At the beginning of the 2021 NHL season, all signs were pointing towards an elite season for Montreal Canadiens Defenceman Jeff Petry. The American was acquired by the Canadiens from the Oilers in 2015. Up until the last few years, Petry flew under the radar of the hockey world. He quietly put up great numbers for the Canadiens. It was only recently that the hockey world took notice of the defender’s play. He seemed to somehow be improving with age.
This year many thought Petry would be a Norris Candidate or even the winner of the prestigious award. The hype around him at the time was most definitely justified, though. Basic metrics show that through the first two months of the season, Petry had an outstanding Points per 60 minutes of 2.44, second to only Shea Theodore who had 2.511. It’s safe to say that if he had maintained this unbelievable pace, he would have surely been able to compete for the Norris when everything was said and done. Unfortunately for the aging Defender, the Norris would only drift further and further away from then on.
I think it’s important to set one thing straight. Petry is a great defenceman. His ability to generate offense from the blueline is outstanding. That being said he is by no means a Norris caliber defenceman. Simply comparing his Goals Above Replacement per 60 to other elite defencemen is enough to show this. Petry sits 32nd in the league (800 TOI min) at 0.41, which is miles behind the likes of Cale Makar and Mackenzie Weegar who led the league with a 0.9 and a 0.752 GAR/60 respectively. Things only get worse when looking at his defensive GAR statistics in which he sits 75th.
Petry’s impact on the Canadiens’ goals isn’t bad at all, but he certainly isn’t putting up numbers comparable to the likes of Norris contenders. Petry struggles on the defensive side of the puck. Although it’s well known he’s great on the rush, his overall metrics show that he isn’t anything special defensively. If he were to improve on this, he’d surely be closer to the superstars.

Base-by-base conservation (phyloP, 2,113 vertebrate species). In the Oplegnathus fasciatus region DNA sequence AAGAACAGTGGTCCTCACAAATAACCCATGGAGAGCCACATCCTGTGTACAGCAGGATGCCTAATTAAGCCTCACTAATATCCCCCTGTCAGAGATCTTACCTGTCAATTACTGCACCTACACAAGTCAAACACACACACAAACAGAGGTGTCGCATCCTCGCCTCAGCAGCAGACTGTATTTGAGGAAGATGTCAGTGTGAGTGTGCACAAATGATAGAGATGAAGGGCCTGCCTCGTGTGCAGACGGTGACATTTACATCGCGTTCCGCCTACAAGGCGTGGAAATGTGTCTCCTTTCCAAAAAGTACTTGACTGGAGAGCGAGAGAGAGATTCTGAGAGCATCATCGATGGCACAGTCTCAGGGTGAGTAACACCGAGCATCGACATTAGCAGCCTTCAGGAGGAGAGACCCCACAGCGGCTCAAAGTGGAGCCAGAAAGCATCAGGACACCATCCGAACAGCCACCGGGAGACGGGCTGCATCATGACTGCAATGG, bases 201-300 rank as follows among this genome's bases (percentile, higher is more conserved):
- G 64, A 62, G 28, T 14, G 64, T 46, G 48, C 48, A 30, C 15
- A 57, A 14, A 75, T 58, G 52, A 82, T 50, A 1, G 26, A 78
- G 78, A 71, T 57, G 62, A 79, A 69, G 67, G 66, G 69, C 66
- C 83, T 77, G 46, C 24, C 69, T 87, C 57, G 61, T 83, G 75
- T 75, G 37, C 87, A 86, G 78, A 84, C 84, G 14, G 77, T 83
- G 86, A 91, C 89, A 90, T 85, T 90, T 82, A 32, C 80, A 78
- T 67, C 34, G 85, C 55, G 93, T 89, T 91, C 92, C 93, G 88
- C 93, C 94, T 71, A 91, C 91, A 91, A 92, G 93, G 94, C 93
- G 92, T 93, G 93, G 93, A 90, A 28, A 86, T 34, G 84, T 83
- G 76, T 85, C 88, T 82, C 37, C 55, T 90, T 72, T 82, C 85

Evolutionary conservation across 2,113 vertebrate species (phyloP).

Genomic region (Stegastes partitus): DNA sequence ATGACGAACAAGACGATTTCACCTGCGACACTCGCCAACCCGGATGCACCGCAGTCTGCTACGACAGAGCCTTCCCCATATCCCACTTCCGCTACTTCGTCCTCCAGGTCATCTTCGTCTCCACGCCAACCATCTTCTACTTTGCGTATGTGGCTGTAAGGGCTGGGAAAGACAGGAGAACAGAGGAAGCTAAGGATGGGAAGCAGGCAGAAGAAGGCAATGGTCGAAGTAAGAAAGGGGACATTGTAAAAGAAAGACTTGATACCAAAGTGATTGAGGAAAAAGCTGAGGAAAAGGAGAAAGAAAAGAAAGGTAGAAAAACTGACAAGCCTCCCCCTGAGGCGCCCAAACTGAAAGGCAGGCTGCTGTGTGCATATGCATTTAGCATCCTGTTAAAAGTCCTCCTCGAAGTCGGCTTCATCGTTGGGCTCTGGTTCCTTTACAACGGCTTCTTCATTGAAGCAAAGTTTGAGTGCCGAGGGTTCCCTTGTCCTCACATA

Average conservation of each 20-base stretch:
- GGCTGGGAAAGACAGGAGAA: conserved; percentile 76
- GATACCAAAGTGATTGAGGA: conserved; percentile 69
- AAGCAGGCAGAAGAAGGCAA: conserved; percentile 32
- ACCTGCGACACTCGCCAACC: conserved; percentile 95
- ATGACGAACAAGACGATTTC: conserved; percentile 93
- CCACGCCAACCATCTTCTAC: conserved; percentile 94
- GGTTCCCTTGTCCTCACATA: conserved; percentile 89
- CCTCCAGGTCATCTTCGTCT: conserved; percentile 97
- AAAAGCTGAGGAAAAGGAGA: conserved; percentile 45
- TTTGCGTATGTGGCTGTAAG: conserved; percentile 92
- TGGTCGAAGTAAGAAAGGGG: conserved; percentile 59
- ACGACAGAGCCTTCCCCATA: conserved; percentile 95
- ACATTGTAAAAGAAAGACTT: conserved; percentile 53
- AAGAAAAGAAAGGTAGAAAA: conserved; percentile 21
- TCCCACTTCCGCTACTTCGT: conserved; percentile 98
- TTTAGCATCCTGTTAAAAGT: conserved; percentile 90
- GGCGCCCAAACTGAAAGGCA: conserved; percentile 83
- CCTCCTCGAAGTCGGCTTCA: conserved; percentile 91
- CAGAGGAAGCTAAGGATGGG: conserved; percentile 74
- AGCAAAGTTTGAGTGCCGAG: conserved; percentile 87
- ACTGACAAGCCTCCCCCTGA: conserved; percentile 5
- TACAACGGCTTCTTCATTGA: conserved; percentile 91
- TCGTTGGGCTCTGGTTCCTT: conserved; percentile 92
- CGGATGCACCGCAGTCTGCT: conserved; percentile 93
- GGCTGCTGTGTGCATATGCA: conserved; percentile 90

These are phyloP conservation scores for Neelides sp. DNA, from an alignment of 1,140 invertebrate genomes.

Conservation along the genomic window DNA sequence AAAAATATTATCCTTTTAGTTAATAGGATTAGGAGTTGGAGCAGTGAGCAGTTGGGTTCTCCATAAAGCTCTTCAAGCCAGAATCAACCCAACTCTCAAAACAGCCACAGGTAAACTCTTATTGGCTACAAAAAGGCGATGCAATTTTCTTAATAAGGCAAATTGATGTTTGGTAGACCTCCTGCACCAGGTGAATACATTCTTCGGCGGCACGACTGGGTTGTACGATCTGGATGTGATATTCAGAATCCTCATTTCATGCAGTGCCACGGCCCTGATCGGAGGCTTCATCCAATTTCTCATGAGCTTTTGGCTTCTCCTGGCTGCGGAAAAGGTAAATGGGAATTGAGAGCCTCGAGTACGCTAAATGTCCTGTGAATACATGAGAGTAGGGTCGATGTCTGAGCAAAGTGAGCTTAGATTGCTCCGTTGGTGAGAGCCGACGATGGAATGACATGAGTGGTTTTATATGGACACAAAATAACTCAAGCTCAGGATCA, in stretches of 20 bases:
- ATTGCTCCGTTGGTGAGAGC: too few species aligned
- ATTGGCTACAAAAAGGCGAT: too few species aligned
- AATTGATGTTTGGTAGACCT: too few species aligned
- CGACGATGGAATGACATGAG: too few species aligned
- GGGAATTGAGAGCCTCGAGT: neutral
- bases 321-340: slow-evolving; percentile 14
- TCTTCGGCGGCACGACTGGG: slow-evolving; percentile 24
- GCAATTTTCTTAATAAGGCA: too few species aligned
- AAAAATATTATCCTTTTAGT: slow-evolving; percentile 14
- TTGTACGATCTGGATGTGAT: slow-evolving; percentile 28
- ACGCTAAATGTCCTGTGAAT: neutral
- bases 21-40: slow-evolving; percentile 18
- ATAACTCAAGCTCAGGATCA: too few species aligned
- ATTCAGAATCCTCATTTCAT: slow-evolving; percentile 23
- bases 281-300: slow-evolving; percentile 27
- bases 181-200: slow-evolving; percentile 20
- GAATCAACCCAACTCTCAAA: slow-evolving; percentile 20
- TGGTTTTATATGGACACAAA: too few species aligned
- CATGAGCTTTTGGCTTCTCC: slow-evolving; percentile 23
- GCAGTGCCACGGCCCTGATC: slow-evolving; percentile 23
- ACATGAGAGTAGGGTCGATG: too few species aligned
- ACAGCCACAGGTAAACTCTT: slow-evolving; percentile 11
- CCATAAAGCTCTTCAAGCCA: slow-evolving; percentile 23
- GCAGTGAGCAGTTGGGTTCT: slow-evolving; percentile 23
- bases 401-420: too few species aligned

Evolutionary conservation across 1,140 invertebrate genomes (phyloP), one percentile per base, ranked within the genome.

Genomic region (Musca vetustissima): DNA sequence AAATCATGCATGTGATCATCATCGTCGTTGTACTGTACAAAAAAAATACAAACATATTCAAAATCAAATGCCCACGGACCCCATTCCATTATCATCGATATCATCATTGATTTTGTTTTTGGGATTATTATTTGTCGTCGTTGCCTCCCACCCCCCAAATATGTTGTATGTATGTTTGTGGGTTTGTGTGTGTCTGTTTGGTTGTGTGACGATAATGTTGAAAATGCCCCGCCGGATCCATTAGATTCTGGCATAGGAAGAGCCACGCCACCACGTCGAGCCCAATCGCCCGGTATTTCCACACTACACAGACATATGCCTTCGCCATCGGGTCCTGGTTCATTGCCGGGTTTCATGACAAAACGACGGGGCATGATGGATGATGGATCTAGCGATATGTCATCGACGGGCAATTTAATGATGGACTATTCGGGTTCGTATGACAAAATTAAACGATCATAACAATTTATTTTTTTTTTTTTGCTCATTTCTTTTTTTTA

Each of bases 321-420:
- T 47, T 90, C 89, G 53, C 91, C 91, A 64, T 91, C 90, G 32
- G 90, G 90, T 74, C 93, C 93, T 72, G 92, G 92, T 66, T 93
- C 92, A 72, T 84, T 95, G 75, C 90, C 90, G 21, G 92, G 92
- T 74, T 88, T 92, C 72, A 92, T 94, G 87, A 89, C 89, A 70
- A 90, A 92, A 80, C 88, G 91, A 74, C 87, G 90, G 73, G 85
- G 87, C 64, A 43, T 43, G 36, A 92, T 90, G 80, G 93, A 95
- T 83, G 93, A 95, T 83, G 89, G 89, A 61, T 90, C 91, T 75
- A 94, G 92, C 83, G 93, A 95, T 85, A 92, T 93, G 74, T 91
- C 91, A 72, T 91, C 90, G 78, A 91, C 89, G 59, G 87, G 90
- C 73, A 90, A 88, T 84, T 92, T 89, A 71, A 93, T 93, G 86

Digging a little bit deeper into Petry’s offense ability shows that Petry’s weighted production based on his competition is significantly lower than other elite defensemen.
Petry’s base GF/60 is heavily influenced by his play against weaker opponents. When weighted, we are left with a more accurate picture of his overall offensive production. To his credit, Petry played against Elite competition a lot, but the level at which he played against these opponents was far from superstar level.
Now let’s compare him to the cream of the crop:
Cale Makar: While yes, his minutes against elite competition are lower than Petry’s, Makar’s overall numbers blow Petry’s out of the water. His production is significantly better than the American’s against all levels of competition.
Darnell Nurse: Nurse’s Numbers are outstanding. Despite having a high GF/60 against weaker opponents, his numbers versus Elite competition are higher than Petry’s even with playing more time. It’s important to understand that Nurse also plays with Connor McDavid and Leon Draisatl which most definitely affected his numbers.
While Petry’s weighted offensive production isn’t terrible, it doesn’t even compare to the best of the best.
Jeff Petry is not a Norris caliber defenceman. And unfortunately with his age, a regression is extremely likely him. The consensus opinion is that Petry is Elite, and his stats can easily justify this. I view him as a top 20 Defenceman who can generate a good amount of offense from the backend while still not really being a liability defensively. That being said, he doesn’t compare to the young superstars in the league.
Statistics and Analytics: EvolvingHockey.com, Puckiq.com, Quanthockey.com